SEVEN TREE MANOR, INC. v. Keith KALLBERG.
[¶ 1] Keith Kallberg appeals from a judgment entered in the Superior Court (Knox County, Kravchuk, J.) on a jury verdict awarding damages to Seven Tree Manor, Inc. (Seven Tree) on its complaint against Kallberg. Kallberg contends the trial court erred in denying his renewed motion, pursuant to M.R.Civ.P. 50(b), for a judgment as a matter of law on the ground that it had not been established by expert testimony that he had breached the standard of care required of a professional engineer. We affirm the judgment.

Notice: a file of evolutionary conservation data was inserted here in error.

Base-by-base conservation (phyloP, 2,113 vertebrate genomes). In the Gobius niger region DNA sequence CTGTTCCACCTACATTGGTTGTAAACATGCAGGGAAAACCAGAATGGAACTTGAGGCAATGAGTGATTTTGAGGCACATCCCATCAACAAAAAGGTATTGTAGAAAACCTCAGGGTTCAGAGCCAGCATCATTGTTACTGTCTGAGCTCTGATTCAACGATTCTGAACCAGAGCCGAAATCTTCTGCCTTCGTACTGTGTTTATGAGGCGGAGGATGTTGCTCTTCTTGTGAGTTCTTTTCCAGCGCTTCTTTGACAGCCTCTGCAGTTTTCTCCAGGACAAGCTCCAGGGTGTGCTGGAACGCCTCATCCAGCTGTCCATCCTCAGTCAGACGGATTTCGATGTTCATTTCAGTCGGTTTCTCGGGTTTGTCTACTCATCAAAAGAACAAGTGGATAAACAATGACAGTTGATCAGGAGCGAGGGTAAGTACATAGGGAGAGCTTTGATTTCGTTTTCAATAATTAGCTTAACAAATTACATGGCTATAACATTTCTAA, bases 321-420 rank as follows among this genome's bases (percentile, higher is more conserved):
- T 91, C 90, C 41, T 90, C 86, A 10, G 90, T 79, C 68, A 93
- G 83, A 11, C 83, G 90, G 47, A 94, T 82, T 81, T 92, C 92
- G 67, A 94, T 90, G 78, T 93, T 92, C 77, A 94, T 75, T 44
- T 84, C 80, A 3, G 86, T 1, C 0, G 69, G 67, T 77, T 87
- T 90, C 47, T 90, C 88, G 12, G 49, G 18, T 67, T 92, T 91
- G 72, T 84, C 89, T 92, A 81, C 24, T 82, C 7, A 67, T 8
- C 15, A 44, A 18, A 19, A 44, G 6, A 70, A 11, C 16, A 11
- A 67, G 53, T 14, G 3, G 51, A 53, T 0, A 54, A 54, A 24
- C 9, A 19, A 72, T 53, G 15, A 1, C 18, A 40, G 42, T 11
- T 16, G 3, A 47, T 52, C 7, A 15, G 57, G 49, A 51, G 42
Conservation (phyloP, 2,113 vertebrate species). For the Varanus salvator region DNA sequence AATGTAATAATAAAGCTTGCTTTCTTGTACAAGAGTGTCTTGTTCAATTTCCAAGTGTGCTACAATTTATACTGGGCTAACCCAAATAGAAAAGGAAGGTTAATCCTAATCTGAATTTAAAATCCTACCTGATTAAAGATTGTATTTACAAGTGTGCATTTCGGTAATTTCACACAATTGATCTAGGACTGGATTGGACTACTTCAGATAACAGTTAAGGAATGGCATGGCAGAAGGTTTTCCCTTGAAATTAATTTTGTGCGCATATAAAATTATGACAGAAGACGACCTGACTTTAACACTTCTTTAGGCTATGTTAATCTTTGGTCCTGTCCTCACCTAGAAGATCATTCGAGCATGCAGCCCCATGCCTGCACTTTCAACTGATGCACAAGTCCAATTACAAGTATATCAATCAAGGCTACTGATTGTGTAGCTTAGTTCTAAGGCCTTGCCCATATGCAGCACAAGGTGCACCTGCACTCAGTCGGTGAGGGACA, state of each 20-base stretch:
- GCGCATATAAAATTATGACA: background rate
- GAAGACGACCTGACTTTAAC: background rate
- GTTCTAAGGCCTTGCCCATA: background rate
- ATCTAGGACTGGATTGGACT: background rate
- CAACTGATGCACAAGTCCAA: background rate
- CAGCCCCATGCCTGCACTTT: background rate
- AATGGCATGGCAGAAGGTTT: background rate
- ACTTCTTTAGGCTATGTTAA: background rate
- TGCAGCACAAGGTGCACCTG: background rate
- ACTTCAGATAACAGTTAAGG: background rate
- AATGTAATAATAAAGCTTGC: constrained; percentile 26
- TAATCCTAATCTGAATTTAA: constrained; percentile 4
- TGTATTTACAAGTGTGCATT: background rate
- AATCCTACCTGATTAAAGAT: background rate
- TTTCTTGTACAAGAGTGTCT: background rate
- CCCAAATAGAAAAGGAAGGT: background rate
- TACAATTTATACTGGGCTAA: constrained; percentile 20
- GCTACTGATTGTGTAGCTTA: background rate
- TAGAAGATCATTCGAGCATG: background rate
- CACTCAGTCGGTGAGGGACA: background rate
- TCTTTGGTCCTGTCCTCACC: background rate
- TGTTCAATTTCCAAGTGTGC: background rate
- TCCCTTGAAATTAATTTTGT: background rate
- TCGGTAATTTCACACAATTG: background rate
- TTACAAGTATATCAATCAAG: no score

[¶ 2] The record reflects the following undisputed facts: In October 1989, Barwick Property Services, Inc. (Barwick) entered into a contract with Seven Tree for the design and replacement of a septic system at the Seven Tree Nursing Home located in Union. Chapter 214 of the Subsurface Wastewater Disposal Rules, Department of Human Services Division of Health, required that the septic system be designed by an engineer and that “[t]he property owner shall retain the designing engineer to supervise the construction of the system.” A second contract was entered into between the parties in June 1990, providing that Kallberg, a licensed professional engineer, and the designing engineer of the system, would supervise its construction. The construction of the system by Donn Bowden, Inc., was started in early April 1990. Although Joe Noel, a licensed soil scientist employed by Barwick, visited the construction site four times during the month of June 1990, for approximately one hour each visit, and took photographs that he shared with Kallberg, on none of his visits did he observe any equipment working at the site. On his last visit on June 26, 1990, two of the four leach fields had been covered and two were still exposed. Kallberg did not visit the site during the construction of the system. Almost immediately following the completion of the construction at the end of August 1990, problems developed in the system. It was determined that the biodiffusers, the part of the system placed throughout the four leach fields and covered with top soil, had been cracked and damaged in the course of installation. This resulted in a constriction or blockage of the flow of wastewater through the system and caused the system to fail. The septic system had to be replaced.